Reductio ad absurdum might sound like a spell from the Chamber of Secrets, but it actually refers to the practice of testing an argument by pushing it to its logical extremes.
Perhaps the most well known example is that favourite if parents everywhere: “if your friends all decided to jump off a cliff, would you do it too?”
But reductio ad absurdum does have more intellectual applications. in fact, as Daniel Dennett explains in this video, Galileo used reductio ad absurdum to demonstrate that light objects and heavy objects must fall at the same speed (accounting for air resistance) all the way back in the 15th Century:
Let’s suppose that heavier things do fall faster than light things. Now take a stone, (A), which is heavier than another stone, (B).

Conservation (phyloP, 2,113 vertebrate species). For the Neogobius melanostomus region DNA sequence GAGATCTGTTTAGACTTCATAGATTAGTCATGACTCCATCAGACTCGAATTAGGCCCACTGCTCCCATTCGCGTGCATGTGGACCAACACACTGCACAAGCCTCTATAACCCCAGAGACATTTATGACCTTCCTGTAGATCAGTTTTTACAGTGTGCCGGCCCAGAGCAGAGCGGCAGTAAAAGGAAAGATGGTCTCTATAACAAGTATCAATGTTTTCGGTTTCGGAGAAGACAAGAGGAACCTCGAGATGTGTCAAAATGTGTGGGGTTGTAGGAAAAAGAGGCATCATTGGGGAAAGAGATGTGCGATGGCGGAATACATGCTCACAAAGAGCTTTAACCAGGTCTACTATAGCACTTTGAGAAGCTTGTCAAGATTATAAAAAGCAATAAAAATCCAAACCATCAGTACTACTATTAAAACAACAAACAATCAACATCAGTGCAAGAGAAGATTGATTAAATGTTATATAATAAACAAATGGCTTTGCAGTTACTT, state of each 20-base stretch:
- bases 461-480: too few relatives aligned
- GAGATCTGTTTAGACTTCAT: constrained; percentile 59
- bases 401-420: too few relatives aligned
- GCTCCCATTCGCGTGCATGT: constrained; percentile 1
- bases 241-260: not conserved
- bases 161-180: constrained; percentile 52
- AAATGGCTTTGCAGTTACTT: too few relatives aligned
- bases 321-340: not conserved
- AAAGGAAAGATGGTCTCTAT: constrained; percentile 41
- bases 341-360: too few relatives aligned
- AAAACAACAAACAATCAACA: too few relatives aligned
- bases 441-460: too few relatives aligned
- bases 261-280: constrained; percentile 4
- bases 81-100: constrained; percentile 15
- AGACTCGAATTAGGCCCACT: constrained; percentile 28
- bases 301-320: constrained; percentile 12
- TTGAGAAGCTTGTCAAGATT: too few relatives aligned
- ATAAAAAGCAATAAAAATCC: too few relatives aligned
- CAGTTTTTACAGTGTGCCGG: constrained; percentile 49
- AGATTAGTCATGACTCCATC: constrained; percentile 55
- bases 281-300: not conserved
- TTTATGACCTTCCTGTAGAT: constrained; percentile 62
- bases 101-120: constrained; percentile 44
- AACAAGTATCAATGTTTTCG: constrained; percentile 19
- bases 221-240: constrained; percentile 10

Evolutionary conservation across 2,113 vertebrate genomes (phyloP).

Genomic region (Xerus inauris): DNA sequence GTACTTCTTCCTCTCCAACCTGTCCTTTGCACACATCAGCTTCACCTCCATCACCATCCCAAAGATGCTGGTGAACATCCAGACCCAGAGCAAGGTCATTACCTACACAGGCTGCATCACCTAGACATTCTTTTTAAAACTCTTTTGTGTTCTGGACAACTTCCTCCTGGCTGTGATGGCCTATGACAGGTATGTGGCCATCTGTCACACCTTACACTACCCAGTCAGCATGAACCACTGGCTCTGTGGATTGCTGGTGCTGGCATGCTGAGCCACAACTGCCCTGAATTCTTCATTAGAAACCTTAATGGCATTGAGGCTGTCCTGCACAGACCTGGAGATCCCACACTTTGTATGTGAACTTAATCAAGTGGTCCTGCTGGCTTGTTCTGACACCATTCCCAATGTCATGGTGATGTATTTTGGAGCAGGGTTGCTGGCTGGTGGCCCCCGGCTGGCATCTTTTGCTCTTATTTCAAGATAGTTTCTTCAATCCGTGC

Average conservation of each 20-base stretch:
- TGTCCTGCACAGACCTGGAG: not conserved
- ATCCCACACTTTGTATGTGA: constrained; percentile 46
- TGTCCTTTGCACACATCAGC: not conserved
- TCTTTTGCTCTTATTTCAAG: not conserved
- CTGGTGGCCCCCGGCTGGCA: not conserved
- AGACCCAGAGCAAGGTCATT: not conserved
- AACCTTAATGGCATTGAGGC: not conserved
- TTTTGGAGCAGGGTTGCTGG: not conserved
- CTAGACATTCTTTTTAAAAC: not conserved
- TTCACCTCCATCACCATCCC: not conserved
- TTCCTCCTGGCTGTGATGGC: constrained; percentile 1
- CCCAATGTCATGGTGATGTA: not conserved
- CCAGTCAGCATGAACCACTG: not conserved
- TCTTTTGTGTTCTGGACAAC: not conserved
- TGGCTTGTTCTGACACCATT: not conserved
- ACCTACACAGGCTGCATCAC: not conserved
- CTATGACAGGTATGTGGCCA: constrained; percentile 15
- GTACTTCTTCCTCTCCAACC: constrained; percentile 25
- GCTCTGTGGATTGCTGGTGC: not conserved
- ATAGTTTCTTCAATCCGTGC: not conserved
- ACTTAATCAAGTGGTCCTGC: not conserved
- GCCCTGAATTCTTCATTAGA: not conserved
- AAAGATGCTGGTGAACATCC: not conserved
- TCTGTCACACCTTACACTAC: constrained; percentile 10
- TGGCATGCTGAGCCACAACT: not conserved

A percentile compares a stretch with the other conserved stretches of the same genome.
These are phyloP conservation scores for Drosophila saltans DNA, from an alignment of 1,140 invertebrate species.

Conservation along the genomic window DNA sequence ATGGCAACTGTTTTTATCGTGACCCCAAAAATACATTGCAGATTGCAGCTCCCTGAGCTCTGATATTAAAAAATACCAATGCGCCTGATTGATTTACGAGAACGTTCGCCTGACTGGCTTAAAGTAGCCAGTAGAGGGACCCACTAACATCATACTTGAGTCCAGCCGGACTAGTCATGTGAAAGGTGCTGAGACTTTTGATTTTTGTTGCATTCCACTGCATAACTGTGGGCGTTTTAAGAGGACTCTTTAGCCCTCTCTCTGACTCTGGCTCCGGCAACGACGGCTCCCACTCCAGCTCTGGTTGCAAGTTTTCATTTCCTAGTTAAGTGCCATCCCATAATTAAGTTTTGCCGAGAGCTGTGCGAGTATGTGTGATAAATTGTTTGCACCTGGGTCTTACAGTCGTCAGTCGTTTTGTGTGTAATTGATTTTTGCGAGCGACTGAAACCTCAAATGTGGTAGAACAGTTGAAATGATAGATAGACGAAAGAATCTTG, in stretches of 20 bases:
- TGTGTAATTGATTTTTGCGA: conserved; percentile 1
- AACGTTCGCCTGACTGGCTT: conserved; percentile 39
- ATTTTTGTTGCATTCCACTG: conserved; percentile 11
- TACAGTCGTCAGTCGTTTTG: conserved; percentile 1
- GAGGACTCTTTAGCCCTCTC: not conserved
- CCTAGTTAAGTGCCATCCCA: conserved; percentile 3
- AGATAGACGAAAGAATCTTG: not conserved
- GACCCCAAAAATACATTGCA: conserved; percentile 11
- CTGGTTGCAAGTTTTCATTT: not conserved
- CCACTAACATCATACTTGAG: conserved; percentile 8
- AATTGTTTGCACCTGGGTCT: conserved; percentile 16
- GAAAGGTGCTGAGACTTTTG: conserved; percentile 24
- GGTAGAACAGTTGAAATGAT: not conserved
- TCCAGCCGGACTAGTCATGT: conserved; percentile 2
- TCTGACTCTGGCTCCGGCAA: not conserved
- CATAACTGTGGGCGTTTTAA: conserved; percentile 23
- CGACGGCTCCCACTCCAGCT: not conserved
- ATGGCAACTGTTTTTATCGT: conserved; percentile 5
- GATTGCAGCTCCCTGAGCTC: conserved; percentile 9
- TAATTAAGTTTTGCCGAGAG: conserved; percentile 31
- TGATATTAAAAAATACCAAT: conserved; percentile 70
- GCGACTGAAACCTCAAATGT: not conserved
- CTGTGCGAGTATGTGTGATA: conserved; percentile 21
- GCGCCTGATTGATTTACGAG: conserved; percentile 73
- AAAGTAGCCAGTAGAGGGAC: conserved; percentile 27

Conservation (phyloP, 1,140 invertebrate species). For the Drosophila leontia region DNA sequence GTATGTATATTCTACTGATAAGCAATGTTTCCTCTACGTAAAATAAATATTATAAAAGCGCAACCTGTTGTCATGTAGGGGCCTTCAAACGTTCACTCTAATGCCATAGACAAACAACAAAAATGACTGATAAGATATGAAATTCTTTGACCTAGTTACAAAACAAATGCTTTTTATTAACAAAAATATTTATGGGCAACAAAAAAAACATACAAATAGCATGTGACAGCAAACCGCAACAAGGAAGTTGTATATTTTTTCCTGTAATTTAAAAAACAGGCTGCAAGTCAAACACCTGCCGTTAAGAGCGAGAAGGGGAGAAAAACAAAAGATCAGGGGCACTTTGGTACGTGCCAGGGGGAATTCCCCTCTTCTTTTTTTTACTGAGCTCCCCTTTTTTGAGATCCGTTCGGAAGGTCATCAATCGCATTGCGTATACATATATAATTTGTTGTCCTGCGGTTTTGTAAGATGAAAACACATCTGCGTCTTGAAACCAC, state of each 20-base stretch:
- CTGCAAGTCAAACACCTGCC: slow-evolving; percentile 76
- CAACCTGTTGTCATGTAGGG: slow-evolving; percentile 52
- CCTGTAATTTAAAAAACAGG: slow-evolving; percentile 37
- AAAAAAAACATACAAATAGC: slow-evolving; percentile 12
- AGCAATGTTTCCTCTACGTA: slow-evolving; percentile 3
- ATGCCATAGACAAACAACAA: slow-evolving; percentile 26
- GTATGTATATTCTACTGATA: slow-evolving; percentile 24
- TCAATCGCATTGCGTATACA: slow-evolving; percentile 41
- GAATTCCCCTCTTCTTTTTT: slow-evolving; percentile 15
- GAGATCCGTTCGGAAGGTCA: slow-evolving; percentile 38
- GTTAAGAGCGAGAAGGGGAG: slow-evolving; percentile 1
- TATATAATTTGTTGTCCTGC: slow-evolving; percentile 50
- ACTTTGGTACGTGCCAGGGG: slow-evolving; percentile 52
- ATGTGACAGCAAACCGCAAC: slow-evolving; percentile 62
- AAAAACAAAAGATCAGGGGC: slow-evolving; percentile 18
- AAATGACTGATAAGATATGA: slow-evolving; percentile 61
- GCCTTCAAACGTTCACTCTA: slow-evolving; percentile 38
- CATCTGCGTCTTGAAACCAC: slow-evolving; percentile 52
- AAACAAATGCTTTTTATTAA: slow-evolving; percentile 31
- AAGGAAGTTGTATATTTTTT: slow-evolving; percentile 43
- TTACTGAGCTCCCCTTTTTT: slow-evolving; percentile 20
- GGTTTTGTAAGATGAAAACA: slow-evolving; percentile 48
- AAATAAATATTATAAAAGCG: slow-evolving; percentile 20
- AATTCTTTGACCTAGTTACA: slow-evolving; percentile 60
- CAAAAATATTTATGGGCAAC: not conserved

That means, if we tied B to A with a string, B should act as a drag on A when we drop it, because A will fall faster, B will fall slower, and so A tied to B (A+B) should fall slower than A by itself. But A tied to B is heavier than A by itself, so A+B should fall faster.
If lighter objects fall more slowly, A+B should fall both faster and slower than A by itself.
Honestly, if there wasn’t video evidence of a hammer and a feather falling at the same speed on the moon (where there’s no air resistance), I still wouldn’t be able to wrap my head around this…